He was hardly a front man in the style of Daltrey, Plant or Jagger anyway, it was his voice and the incongruent elegant words projected from his humble homespun demeanor that arrested the audience’s attention. While he was capable of singular performances, he was just as often way too drunk to perform. Then he was hit and miss, ranging from the sublime to the sub-professional. His shaky approach to performance that I and others witnessed on the ill-fated No Other tour was the rule throughout his career.

Most agree that this along with his overwhelming singular style killed any chance of commercial success. He refused to tour or play the radio station publicity game; he only did it when cornered and had no other choice. Even at showcase premiers at the Troubadour, he was often too drunk to perform creditably. Whether with Dule or earlier with Doug Dilliard he would show up so wasted for the showcase that any plans for a full-fledged tour were quickly scrapped by wary PR flacks.

http://youtu.be/35AUaLNpcas

Tambourine Man: Gene Clark is co-published with the East of Bowery blog.

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Tambourine Man: Gene Clark – Part 11 http://sensitiveskinmagazine.com/tambourine-man-gene-clark-part-11/ http://sensitiveskinmagazine.com/tambourine-man-gene-clark-part-11/#comments Fri, 11 Jul 2014 22:27:45 +0000 http://sensitiveskinmagazine.com/?p=6828 That night in the dark van, as the stark winter night trees made shadows on the old winding and cracked highway, Gene told us of how writing songs and singing them, sometimes performing even made him feel something like he did as a child when he played Indian in the woods from his friends. He... Read more »

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That night in the dark van, as the stark winter night trees made shadows on the old winding and cracked highway, Gene told us of how writing songs and singing them, sometimes performing even made him feel something like he did as a child when he played Indian in the woods from his friends. He told us he was of Apache origin and that the name Clark was an English name given to an ancestor by an overseer, Like a slave name, he said.

part11-2.19.10

photograph by Ted Barron

According to Clark’s biographer John Einarson, Clark’s sister said that their father never pursued his heritage because, when I was growing up, Indians were just another form of nigger. His sister also believe he had a manic depressive personality. It was the hereditary thing, she said. The in-marrying.

Gene Clark, however spoke proudly of his Apache heritage. His celebrated & and infamous friendships with Keith Carradine and Jesse Ed Davis reputedly included knife-throwing exhibitions that never failed to make mixed company fearful.

Something else that Gene Clark told me about was what I want to call the whiteness of the spotlight (apologies to Melville) and what Gene referred to as the class or curse of 1966. It was not clear to me which word he used to refer to it, maybe he used them interchangeably. I could have asked him for a clarification but I never got the chance.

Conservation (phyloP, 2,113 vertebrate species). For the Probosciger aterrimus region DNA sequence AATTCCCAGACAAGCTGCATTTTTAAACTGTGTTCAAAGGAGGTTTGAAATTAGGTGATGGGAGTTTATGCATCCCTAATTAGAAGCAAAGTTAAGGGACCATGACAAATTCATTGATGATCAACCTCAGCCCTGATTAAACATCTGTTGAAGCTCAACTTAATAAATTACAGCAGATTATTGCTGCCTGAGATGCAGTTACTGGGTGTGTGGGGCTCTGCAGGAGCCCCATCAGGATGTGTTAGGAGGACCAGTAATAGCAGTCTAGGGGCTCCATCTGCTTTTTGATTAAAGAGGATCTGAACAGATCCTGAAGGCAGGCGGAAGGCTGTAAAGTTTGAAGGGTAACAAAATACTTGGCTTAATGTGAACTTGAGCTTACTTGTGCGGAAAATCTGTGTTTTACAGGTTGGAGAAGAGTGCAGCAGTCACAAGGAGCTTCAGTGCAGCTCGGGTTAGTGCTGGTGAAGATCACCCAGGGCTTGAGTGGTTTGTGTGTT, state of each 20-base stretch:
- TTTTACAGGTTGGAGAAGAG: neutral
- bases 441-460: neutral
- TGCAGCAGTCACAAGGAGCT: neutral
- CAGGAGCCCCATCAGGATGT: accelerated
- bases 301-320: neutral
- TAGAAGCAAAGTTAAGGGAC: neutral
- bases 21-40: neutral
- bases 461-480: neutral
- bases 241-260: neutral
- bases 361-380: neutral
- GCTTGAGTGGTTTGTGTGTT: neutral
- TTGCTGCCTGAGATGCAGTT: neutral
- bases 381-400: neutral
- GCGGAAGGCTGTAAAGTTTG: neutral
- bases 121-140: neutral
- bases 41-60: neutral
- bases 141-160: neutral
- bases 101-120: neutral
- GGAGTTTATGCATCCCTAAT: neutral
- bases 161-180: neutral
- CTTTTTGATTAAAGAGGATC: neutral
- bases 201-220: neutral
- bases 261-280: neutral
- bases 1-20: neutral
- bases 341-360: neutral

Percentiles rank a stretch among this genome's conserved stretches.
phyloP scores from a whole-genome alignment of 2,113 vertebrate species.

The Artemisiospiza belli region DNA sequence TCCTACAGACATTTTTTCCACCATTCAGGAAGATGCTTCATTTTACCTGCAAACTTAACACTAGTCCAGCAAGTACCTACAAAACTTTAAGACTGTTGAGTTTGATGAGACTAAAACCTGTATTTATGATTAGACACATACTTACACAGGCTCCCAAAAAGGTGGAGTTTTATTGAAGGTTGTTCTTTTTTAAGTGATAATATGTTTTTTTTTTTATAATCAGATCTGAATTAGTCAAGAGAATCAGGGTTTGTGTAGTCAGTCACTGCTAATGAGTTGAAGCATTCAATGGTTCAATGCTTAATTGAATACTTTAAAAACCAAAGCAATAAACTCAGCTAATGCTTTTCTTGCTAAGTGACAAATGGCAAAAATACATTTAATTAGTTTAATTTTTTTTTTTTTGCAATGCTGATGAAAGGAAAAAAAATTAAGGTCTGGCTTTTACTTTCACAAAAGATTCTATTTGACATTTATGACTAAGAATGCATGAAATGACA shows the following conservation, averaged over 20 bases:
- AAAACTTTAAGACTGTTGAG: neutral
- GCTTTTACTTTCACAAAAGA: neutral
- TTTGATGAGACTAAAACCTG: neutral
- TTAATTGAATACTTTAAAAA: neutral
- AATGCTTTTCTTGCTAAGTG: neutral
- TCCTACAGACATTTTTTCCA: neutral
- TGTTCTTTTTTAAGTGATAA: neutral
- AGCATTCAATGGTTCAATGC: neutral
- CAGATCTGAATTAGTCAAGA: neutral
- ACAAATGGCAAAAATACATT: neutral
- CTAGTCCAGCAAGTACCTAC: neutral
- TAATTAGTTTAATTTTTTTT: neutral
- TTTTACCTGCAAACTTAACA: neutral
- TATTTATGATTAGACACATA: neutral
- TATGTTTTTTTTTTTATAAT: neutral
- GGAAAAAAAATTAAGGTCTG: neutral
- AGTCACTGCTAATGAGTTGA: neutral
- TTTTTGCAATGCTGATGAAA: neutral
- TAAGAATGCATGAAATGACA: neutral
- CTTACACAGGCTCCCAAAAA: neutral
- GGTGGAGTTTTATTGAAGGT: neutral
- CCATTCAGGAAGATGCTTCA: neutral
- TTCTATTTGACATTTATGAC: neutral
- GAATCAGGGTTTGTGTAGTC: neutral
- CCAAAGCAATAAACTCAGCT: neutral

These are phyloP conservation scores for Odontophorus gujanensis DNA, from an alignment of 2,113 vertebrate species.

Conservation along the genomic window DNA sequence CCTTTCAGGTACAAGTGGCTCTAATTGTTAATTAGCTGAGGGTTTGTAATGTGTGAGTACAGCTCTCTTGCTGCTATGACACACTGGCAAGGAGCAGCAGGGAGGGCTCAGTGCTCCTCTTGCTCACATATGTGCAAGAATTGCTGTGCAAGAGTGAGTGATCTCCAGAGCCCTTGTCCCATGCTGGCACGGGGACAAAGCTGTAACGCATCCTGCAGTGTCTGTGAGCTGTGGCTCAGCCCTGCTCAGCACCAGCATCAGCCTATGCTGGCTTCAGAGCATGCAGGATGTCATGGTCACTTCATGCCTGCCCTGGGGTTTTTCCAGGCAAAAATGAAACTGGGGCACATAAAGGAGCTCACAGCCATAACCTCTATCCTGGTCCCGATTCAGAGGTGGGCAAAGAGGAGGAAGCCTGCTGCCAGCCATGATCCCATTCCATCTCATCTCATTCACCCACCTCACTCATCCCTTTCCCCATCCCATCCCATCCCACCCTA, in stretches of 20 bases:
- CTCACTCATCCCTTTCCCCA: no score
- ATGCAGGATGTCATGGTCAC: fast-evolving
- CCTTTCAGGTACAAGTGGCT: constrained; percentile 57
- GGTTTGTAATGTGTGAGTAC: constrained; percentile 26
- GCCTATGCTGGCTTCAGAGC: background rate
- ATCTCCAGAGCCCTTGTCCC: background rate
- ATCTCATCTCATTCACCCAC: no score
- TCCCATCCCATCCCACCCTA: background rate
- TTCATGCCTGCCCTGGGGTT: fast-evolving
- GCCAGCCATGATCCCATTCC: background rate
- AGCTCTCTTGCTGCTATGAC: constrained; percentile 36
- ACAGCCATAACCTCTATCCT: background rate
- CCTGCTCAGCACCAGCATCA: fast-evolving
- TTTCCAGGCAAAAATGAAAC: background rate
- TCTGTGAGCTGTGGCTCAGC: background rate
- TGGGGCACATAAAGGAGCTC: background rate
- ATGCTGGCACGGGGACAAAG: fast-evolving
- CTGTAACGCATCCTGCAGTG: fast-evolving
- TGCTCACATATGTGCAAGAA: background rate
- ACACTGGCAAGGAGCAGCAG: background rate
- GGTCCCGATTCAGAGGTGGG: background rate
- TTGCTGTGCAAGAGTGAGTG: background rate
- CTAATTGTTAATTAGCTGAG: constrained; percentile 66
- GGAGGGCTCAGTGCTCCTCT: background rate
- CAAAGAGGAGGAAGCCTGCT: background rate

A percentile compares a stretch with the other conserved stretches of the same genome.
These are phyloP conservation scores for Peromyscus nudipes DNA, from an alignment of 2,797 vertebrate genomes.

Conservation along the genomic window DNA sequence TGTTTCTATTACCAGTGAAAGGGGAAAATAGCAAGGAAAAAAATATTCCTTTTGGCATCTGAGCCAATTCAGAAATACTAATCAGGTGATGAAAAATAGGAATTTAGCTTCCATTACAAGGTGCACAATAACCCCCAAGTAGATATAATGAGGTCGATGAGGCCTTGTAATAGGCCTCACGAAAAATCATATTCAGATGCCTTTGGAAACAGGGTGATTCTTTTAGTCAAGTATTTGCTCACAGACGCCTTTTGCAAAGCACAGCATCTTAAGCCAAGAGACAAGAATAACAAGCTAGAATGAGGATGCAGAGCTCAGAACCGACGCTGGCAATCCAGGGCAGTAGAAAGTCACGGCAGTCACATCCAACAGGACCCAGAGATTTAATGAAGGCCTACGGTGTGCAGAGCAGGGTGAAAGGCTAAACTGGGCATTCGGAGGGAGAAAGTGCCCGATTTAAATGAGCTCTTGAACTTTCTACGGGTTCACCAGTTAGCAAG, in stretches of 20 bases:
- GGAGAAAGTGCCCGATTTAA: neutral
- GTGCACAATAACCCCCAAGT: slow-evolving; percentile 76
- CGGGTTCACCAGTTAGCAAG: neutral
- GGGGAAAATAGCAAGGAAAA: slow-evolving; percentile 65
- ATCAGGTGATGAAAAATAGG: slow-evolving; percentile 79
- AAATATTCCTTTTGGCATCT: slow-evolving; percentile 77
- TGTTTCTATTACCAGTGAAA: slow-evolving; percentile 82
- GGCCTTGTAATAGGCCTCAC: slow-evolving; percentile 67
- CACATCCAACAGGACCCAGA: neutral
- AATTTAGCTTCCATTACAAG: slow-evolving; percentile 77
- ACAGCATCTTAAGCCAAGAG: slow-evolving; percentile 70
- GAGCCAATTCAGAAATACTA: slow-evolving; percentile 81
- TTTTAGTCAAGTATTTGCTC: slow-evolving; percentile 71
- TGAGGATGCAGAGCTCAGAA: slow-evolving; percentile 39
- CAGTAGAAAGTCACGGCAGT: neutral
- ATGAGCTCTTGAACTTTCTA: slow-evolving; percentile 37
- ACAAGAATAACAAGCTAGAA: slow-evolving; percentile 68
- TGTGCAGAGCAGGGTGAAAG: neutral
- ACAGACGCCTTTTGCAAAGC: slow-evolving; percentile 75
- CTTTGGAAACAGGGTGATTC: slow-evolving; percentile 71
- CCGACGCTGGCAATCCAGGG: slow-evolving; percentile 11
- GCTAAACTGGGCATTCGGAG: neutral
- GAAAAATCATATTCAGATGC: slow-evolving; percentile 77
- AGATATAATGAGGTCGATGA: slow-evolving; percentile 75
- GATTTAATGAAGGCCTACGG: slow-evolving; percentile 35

He told me he wrote Eight Miles High after a conversation with Brian Jones, either in Pittsburgh about England or in England, about Pittsburgh. This also wasn’t clear. I think we were both a little stoned on Diz’s old Thai weed and my notes reflect that. When he wrote the song anyway he was still a Byrd, for the moment.

https://www.youtube.com/watch?v=CuWDk2tb-HE&feature=youtu.be

Tambourine Man: Gene Clark is co-published with the East of Bowery blog.

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Tambourine Man: Gene Clark – Part 10 http://sensitiveskinmagazine.com/tambourine-man-gene-clark-part-10/ http://sensitiveskinmagazine.com/tambourine-man-gene-clark-part-10/#comments Tue, 08 Jul 2014 06:25:33 +0000 http://sensitiveskinmagazine.com/?p=6771 When I awoke at dawn Gene Clark was driving and humming to himself. We’re going to take a side trip to see the folks, he said and then we have a show at Wayne State in Detroit. The car broke down; it would not go over thirty and the snow started again. Gene turned off... Read more »

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When I awoke at dawn Gene Clark was driving and humming to himself.
We’re going to take a side trip to see the folks, he said and then we have a show at Wayne State in Detroit.
The car broke down; it would not go over thirty and the snow started again. Gene turned off the interstate and drove the local highways as the snow piled up alongside.

part_10_10.17.10

photograph by Ted Barron

We had another chance to flesh out my article.
I wished I could sell records, he said to me at one point, wistfully. I got a couple kids and a wife at home. It’s just sort of like a bargain with the devil. I can only do what I can do. If you want to write I would remember that. Don’t try to write like someone else. Try to write like yourself.
Do you wish you were still with the Byrds?
It was the worst thing I ever did to leave. But I had to. The part of me that wrote all the songs got eaten up by all that.
What?
The fame, he said. Just that one word, made his face look as old and expansive as a face on Mt. Rushmore.